Chad and Cynthia Compton will be retiring from teaching at BYU-Hawaii to take care of her mother and be able to attend family milestones they’ve missed, said Chad. During the 25 years they’ve been here, Cynthia said they’ve only been to two family weddings.
Supporting her parents is the primary reason, said Chad, but they are also looking forward to getting back to all the baptisms, weddings, and other important family events they’ve missed.
In regards to the timing and reasons behind retiring, Chad, a professor of International Cultural Studies, said, “We’ve been away from family for 35 years, and we never wanted to be. On two occasions we intended to leave, but we had that stupor of thought telling us that heaven had other plans for us. We stayed, but now [Cynthia’s] parents are a little older, and it would be nice to be there to support them.
“We didn’t get a block this time, no stupor when we thought of leaving. Though we are very uncertain about where we should be and what we should be doing to help, other than family and her parents.”
Before working at BYUH, Chad was teaching at Loyola Marymount University and Cynthia at Pierce Junior College in California. Due to a goal of applying to five universities a year, he applied to BYUH one year because he needed a fifth place but didn’t intend on going.
After being contacted and turning down multiple offers to be interviewed, Chad said he finally agreed to come for an interview. He said, “It wasn’t very long after being on campus and getting caught up in the intercultural communication part of things...that we said, ‘Well this is more interesting than we thought.’ We were young and still in a mode of adventuring and seeing the world.” They arrived in September 1992.
Dixie Johnson, an ICS senior from California, has taken classes from both Comptons. She said, “He is an amazing professor. His mind is fascinating. I didn’t actually have to take COMM 360 because it isn’t required, but I loved ICS 151 so much that I decided to take it as an elective. I’m so sad he’s leaving because he makes you think in ways you’ve never thought about thinking... I would say I was close-minded before taking class with him, but now I’m open minded.”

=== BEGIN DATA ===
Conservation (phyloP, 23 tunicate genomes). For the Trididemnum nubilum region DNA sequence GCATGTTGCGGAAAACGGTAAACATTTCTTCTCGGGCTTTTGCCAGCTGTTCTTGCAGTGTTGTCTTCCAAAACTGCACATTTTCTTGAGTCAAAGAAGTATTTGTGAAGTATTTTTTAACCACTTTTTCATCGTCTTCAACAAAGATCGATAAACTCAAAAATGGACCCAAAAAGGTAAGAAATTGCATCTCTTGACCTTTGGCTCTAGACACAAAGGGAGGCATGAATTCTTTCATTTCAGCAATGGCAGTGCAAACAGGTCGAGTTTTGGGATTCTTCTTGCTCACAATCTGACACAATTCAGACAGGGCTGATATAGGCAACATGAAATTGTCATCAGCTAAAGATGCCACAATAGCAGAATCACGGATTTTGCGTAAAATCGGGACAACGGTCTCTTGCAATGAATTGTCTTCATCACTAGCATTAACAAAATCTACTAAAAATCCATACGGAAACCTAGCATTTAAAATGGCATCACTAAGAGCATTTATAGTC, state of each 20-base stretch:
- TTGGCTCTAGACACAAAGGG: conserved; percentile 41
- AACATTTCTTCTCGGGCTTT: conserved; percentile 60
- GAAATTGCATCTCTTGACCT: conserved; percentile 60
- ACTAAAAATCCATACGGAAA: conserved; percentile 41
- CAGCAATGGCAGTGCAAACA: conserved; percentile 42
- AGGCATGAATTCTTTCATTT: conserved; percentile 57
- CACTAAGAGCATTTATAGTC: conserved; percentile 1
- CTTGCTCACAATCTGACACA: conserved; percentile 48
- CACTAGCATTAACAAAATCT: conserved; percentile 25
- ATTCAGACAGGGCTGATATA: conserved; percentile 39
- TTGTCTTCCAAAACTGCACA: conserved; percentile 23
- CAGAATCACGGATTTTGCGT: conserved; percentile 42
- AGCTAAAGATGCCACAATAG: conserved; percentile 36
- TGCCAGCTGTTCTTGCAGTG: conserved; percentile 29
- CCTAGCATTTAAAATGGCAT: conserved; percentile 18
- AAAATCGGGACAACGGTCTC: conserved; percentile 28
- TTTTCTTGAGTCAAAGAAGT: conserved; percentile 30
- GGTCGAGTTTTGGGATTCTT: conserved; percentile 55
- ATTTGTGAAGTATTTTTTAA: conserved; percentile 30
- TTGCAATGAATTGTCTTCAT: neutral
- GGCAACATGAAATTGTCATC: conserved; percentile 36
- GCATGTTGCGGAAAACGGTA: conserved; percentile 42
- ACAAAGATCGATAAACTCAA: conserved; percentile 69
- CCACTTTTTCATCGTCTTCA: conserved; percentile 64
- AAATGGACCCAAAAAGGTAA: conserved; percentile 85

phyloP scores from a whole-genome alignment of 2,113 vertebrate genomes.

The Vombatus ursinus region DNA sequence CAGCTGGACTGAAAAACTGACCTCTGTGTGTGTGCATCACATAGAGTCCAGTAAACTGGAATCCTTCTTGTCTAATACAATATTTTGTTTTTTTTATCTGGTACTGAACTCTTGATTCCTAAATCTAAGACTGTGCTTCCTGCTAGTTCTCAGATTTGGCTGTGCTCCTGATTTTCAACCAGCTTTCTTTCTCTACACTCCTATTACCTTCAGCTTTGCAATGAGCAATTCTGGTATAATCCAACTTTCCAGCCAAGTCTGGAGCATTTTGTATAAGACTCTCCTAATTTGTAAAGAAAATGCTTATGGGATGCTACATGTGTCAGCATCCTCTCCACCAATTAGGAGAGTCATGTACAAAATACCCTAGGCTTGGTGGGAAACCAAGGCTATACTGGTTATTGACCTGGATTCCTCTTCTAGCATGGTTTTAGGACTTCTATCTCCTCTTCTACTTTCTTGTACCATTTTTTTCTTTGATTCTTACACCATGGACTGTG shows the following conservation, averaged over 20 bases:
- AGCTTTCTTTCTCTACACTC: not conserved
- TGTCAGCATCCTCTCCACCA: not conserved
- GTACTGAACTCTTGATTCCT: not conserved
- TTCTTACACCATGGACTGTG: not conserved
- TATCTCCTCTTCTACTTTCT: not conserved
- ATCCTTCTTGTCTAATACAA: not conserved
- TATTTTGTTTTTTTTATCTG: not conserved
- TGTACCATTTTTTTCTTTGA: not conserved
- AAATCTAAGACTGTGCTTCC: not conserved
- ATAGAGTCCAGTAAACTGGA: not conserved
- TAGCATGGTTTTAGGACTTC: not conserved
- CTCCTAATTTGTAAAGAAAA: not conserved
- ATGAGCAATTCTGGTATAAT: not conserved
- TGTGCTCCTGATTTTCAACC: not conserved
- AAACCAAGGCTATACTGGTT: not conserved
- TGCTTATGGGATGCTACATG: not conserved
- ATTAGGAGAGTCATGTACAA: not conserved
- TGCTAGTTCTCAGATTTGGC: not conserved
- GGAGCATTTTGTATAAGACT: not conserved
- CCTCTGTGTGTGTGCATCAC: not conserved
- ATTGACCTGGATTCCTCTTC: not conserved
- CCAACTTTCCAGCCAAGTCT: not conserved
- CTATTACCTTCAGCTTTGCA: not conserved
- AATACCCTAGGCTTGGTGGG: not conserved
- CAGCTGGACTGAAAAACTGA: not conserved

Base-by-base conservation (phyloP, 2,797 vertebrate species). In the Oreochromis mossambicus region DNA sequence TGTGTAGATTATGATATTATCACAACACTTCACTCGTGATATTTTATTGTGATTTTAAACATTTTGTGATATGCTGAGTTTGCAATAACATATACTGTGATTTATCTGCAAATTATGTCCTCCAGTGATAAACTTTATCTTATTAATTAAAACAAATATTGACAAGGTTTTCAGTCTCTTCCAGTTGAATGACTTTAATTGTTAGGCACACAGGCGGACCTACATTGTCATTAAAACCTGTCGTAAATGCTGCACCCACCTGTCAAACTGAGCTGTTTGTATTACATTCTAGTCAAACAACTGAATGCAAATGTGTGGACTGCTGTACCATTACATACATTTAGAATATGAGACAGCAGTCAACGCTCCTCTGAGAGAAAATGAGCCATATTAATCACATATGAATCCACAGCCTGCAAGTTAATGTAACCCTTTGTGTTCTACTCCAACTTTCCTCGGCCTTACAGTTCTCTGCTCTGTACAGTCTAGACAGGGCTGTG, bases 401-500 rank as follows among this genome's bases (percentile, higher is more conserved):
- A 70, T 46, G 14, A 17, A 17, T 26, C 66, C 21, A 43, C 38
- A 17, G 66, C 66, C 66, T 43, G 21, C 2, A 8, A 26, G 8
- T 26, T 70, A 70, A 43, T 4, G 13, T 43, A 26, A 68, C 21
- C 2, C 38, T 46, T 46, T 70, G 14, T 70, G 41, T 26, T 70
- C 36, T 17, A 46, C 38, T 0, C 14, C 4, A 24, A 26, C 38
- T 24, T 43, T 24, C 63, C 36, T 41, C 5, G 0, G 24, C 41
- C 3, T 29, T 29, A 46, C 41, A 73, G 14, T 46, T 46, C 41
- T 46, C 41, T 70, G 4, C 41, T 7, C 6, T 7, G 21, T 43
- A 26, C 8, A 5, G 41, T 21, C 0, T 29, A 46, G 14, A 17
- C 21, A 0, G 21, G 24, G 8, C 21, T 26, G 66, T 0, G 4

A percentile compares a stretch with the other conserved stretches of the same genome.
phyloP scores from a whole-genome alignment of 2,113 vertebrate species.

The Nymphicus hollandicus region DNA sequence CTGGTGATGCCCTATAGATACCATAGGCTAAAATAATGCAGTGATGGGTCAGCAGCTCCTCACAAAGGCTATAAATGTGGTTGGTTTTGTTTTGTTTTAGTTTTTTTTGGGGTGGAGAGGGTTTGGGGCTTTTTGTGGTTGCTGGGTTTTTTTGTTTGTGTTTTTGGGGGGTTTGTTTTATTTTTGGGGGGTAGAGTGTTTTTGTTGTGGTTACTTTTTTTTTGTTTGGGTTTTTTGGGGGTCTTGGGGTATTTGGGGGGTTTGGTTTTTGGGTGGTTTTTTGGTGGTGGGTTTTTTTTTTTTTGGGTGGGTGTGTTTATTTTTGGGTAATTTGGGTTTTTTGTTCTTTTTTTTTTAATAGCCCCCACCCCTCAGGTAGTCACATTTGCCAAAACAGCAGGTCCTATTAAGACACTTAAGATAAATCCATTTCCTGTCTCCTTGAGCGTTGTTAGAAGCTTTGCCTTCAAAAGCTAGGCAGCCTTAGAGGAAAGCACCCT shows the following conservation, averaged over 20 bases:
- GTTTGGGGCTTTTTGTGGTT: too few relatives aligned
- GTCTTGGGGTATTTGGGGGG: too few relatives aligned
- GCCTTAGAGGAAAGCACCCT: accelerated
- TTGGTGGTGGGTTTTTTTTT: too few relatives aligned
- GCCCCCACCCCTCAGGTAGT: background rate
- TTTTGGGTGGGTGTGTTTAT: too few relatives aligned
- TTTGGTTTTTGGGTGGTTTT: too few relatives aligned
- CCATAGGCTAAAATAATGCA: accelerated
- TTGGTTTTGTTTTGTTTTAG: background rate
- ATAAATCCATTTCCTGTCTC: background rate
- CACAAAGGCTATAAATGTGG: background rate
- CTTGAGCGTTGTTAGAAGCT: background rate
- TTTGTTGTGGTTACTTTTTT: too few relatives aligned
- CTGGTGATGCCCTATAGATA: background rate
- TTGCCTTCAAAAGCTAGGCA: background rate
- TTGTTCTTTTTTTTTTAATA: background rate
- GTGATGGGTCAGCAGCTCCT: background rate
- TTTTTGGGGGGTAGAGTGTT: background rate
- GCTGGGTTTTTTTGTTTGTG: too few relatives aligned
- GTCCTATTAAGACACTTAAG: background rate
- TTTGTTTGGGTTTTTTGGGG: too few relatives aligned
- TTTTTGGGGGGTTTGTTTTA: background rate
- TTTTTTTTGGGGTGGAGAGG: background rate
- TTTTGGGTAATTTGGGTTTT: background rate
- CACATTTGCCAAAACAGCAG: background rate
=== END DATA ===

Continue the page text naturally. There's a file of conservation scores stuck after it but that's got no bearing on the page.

Johnson said she decided to take Cynthia Compton’s GE 100 class because someone told her she was an amazing teacher. She said, “She gave me constructive and fair feedback on work. She helped me a lot with my feelings about feminism and being in a church that is so patriarchal. I would often meet with her one-on-one... The biggest impact she’s left on me is how to push for change in a kind way.”
Tevita Ka‘ili, department chair of ICS, said he has worked with Chad Compton for the last 12 years. He said, “He’s a thinker; a true academic. His mind is always thinking. Our offices are right next to each other. We often have conversations about important topics like artificial intelligence and the Internet revolution. Our conversations are very interesting, thought-provoking, and stimulating. His most admired trait is the ability to communicate things clearly. He is a master teacher.”
Richard McBride, department chair of History, said, “[Cynthia’s] work ethic is orientated around her deep love for students. She is passionate about student learning. I’ve seen her spend tons of time with students helping them develop intellectual and spiritual growth. She possesses a true Christlike love. She’s this hope. She sought for the best for all the students she worked with. There’s this compassion and tough love as well.”
Another achievement Cynthia Compton made was creating an edible garden to build bridges between the university and Laie Elementary School. “We worked on creating a learning garden to help develop and magnify different ways of learning for the students and to make it more integrative. That was life-changing for sure. Working with those amazing ladies and working with the students. That was such an amazing experience. It gave me a profound love for the children here and their families.”
In addition to teaching, Chad Compton also worked in administration as the associate dean in the college of arts and sciences and later as the associate academic vice president.
Chad said he, along with Professor Jeffrey Belnap and Professor Phillip McArthur, got together and created a new program called “International Cultural Studies.” He said, “That was a rich integration of humanities, anthropology, and communications. It was fun to build that program and a major that I think made a lot of contributions to campus.”
He also was a big part in creating the Learning Framework. He said a team of 13 faculty and five students over a 12-month period worked together “trying to enhance the academic culture at BYUH so the learning became more transformative, deeper, and more meaningful so there was less skating across the surface to just get the grade. I continue to see the promise of transforming our culture of academics so it’s more active and less passive for the students in the classroom.” All-in-all, Chad Compton said the classroom is vastly more rewarding than administrative work.
He said, “I’ve seen students who came with such low levels of language proficiency and very low levels of skill in academic study, but I have seen them determined and willing to really work hard. And though they may have gotten a C- in a class from me, a year later they were getting A’s. That is by far the most rewarding work I’ve ever done on this campus - to be able to support a student who is determined to succeed and help them accomplish.”
NOTE: This story's online publishing was delayed because it was featured in the June 2017 print issue.